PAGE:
Peerwani, who has served on the commission since 2009, will replace Williamson County District Attorney John Bradley as leader of the panel that has been embroiled in controversy practically since its inception. Bradley, a law-and-order prosecutor, failed to win Senate confirmation during the legislative session that ended last month.
Perry abruptly ended the service of three commissioners, including then chairman Austin attorney Sam Bassett, in 2009 and appointed the firebrand Bradley to lead the commission as it was preparing to hear testimony from experts who questioned arson evidence used to convict Cameron Todd Willingham of setting a 1991 fire that killed his three daughters.
Willingham was executed in 2004, just as fire experts submitted the reports that indicated he did not ignite the fatal blaze. Perry has adamantly rejected claims that Willingham could have been innocent. In 2009, the commission agreed to examine the science used in the case.
When Bradley took charge of the commission in September 2009 — just ahead of Perry's GOP primary election challenge from U.S. Sen. Kay Bailey Hutchison — the Willingham investigation slowed significantly. And he earned the ire of legislators when he did not attend oversight hearings and, in some instances, did not display the deference they expected.
State Sen. Rodney Ellis, D-Houston — who is also chairman of the New York-based Innocence Project that is fighting to clear Willingham — said during the legislative session that Bradley seemed to be trying to stymie the Willingham investigation. "The record is clear: since Mr. Bradley has taken the reins, rather than move the commission forward to look into allegations, find the truth, and repair problems in our broken justice system, the commission has invested most of its time and energy finding ways to avoid looking into problems and looking for loopholes to block the commission from doing what it was created to do," Ellis said at the time.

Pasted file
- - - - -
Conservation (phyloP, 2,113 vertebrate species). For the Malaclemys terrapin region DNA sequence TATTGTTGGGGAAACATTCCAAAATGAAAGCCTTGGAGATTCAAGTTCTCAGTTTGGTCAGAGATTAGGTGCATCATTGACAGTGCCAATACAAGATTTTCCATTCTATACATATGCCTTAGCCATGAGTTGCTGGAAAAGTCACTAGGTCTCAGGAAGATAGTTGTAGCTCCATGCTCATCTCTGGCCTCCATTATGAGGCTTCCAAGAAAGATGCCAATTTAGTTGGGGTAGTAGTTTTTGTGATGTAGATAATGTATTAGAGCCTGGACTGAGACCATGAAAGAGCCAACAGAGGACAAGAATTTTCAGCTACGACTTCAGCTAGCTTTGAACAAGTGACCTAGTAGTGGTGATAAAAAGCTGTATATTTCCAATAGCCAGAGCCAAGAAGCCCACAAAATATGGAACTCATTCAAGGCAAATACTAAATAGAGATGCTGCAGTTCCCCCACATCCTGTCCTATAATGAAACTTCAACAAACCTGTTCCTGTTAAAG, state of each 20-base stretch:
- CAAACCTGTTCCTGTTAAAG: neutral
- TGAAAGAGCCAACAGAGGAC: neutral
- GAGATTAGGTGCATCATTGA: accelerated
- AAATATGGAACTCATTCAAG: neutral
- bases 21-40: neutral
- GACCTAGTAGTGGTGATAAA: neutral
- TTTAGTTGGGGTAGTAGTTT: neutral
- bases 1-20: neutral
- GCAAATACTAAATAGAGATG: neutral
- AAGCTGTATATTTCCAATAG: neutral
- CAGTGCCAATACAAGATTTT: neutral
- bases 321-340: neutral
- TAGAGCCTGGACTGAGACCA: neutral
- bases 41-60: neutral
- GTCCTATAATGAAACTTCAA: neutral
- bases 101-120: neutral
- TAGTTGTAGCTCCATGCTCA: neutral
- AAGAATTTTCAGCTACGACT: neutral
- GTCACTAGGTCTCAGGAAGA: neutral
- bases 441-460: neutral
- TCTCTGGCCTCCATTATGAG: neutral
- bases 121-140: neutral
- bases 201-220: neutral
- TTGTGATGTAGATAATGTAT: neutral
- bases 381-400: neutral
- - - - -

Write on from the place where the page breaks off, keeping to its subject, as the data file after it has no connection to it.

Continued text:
Bradley reportedly called Willingham a "guilty monster," and he defended his comment as senators grilled him during a February confirmation hearing. In that heated exchange, Bradley accused Ellis of being biased because of his work on the Innocence Project. Bradley defended his work on the commission, arguing that he aimed to clarify the body's processes and its jurisdiction.
Peerwani, who was appointed to the commission at the same time as Bradley, is chief medical examiner for Tarrant, Denton, Johnson and Parker counties. His term will expire "at the pleasure of the governor."
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